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MemberJulian Wolfreys

I am a literary critic, specialising in 19th- and 20th-century English literature, and literary theory, with a particular focus on the work of Jacques Derrida. In addition to having written or edited more than 40 books of criticism, I have also published a novel, Silent Music, and two collections of poetry, Draping the Sky for a Snowfall and The Grand European Bestiary, the latter a bilingual collection, in Polish and English (Polish translations by Monika Szuba).

Deposit“The Story of Zahra and Its Critics: Feminism and Agency at War,” Arabic Literature for the Classroom

ABSTRACT Theorizations of the female subject in Arabic literary criticism have long charted debates within Western feminism. This chapter invites a reading of Hanan al-Shaykh’s novel The Story of Zahra that would attend rather to the quiet narrative aporia surrounding a reticent Zahra, the challenge her will to be “look[ed] at [as] a woman in peacetime” presents to liberal feminist literary criticism in English, and what that all might have to do with the narrative conditions of war in Arabic. This chapter is intended for use in the classroom, to be read by students and their teachers in courses on women’s writing, the Arabic novel, war literature, translation, and American feminism; and invites students and teachers to take The Story of Zahra as an opportunity for closer reading. The Story of Zahra offers a case study in which the hesitations of a piece of fiction both warn against the imposition of a reader’s politics of feminism, and yet seem persistently also to stage those very critical tendencies.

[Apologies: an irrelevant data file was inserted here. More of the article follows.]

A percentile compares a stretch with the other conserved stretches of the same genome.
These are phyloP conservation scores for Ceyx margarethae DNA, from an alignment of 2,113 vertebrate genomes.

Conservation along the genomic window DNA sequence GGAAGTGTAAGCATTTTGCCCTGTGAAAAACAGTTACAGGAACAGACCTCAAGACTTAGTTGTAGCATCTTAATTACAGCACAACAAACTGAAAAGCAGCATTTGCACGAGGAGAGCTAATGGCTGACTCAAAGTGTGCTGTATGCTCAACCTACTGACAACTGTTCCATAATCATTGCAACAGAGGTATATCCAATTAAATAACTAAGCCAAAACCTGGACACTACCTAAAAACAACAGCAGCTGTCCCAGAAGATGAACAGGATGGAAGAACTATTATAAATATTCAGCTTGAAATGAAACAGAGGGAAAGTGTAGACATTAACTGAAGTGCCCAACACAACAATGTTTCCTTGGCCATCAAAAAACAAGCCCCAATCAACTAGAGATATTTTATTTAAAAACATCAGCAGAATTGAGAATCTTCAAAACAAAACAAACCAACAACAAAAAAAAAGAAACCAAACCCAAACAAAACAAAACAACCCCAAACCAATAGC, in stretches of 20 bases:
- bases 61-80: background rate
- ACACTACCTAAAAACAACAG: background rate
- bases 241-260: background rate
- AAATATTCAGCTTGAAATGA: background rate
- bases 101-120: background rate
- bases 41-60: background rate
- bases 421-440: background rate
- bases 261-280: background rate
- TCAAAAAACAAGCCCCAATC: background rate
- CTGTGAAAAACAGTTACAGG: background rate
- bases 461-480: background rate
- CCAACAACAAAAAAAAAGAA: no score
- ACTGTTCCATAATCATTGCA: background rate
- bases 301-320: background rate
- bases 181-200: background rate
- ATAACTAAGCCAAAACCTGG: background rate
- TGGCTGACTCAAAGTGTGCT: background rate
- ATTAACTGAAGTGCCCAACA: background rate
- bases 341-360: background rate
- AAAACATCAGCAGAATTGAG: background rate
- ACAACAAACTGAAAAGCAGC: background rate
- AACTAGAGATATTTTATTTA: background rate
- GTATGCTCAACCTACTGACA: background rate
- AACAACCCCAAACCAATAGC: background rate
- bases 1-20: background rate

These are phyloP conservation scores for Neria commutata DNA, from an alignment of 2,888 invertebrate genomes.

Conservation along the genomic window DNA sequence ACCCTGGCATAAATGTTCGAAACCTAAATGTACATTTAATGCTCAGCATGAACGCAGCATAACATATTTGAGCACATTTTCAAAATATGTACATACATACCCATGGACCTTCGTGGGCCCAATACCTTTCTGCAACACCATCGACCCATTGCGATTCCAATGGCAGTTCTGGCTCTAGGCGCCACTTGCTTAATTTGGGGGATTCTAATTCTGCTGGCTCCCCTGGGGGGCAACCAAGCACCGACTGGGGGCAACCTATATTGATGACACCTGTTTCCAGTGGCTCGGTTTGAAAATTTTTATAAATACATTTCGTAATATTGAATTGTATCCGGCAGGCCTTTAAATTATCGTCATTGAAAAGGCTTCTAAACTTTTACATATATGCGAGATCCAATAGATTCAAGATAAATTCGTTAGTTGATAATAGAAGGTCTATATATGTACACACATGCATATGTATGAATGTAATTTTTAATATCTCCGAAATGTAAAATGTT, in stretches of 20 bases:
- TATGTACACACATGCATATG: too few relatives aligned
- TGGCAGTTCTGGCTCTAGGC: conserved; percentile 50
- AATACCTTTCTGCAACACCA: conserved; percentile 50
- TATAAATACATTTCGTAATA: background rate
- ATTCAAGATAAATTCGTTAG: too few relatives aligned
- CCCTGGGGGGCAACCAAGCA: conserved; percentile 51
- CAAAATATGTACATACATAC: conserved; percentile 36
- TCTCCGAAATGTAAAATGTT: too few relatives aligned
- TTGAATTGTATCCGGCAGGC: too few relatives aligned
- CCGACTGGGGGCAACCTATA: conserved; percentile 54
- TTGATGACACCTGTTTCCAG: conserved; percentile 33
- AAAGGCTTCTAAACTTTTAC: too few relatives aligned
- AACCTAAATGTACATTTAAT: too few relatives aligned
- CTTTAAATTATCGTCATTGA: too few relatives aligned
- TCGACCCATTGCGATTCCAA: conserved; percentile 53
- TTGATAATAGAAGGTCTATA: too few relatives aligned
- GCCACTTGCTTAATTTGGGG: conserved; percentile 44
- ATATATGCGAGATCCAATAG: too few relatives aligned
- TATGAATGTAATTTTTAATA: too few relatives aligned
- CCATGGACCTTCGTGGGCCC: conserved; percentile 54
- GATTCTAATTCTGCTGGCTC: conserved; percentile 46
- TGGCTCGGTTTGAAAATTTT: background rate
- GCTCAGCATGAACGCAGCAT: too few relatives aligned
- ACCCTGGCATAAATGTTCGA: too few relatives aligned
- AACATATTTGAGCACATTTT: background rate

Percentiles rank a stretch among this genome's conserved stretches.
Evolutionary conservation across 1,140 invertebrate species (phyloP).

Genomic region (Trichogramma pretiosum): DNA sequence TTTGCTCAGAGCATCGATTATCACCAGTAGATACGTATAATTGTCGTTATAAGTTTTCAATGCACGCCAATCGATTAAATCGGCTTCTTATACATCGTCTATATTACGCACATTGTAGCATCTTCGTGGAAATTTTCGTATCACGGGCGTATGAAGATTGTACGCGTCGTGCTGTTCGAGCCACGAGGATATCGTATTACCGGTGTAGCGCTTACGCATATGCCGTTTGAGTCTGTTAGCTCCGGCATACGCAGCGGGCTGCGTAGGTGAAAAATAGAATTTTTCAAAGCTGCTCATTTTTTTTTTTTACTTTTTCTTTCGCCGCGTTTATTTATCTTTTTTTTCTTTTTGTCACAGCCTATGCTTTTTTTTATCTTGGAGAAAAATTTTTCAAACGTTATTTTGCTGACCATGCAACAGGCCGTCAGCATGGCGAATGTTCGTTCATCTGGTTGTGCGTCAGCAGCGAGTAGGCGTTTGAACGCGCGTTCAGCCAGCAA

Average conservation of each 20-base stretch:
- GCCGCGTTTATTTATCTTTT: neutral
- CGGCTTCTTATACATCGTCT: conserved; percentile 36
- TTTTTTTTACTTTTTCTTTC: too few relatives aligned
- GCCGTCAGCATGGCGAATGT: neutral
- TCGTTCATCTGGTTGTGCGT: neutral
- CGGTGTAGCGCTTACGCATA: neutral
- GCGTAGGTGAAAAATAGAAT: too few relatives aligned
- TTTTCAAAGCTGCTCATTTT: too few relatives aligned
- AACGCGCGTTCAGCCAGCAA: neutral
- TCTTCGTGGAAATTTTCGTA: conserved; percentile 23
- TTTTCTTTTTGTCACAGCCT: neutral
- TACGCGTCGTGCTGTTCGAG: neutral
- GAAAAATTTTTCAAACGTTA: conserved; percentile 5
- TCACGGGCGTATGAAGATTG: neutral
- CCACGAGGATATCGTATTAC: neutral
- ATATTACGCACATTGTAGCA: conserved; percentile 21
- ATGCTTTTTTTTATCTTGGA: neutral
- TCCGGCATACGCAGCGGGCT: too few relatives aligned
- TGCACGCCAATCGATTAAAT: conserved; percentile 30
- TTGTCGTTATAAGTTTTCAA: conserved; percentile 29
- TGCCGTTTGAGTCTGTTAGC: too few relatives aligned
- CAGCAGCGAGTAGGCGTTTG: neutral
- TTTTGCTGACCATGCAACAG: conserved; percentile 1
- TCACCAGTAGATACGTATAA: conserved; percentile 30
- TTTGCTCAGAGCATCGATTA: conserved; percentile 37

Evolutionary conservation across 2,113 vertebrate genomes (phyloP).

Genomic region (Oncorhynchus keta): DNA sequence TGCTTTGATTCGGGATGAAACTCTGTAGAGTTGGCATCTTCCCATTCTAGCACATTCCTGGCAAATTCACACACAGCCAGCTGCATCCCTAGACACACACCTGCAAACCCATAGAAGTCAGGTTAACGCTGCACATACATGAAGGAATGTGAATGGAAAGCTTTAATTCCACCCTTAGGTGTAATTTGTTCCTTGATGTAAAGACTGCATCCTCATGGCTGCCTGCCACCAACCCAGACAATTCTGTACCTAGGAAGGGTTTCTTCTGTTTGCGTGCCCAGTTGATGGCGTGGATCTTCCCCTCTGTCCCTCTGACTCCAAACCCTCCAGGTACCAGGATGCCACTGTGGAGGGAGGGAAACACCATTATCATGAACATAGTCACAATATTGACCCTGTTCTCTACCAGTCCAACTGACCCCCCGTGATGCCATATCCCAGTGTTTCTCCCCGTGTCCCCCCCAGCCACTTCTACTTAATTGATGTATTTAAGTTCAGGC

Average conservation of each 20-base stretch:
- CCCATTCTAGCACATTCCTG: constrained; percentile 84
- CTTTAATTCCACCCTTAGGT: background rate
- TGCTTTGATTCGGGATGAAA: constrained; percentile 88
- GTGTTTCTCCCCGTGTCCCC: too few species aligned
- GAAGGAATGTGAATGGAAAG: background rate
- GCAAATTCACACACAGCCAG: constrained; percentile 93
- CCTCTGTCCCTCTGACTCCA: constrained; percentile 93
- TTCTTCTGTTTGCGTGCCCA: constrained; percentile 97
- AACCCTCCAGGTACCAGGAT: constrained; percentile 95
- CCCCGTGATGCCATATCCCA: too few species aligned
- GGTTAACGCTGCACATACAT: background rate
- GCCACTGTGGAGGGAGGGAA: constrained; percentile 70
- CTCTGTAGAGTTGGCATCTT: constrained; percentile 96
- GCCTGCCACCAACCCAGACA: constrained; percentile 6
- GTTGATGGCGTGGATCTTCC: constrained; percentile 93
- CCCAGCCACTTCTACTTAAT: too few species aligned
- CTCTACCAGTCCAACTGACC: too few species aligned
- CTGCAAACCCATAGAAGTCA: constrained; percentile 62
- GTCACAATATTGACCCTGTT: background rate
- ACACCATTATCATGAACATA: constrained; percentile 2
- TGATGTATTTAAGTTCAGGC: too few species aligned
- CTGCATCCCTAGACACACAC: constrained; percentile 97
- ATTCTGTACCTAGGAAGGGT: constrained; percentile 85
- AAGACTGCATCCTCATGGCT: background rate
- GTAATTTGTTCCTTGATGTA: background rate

Deposit1. Introduction, in Shakespearean Tragedy as Chivalric Romance, 2nd ed

Chapter 1: Introduction provides on overview of the nature of English chivalric romances and an explanation of the historical circumstances of its particular vogue in late Elizabethan and early Jacobean England. It examines the biases in literary criticism—literary supersession and literary prefigurement, and neo-classical definitions of and relationships between genres—which serve to disregard or discount such romances. It concludes by sketching the discussions to follow, on the survival and significance of English chivalric romances, and on the methodology, both like and unlike source and influence studies, used in the interpretations of Macbeth, Hamlet, Othello, and King Lear.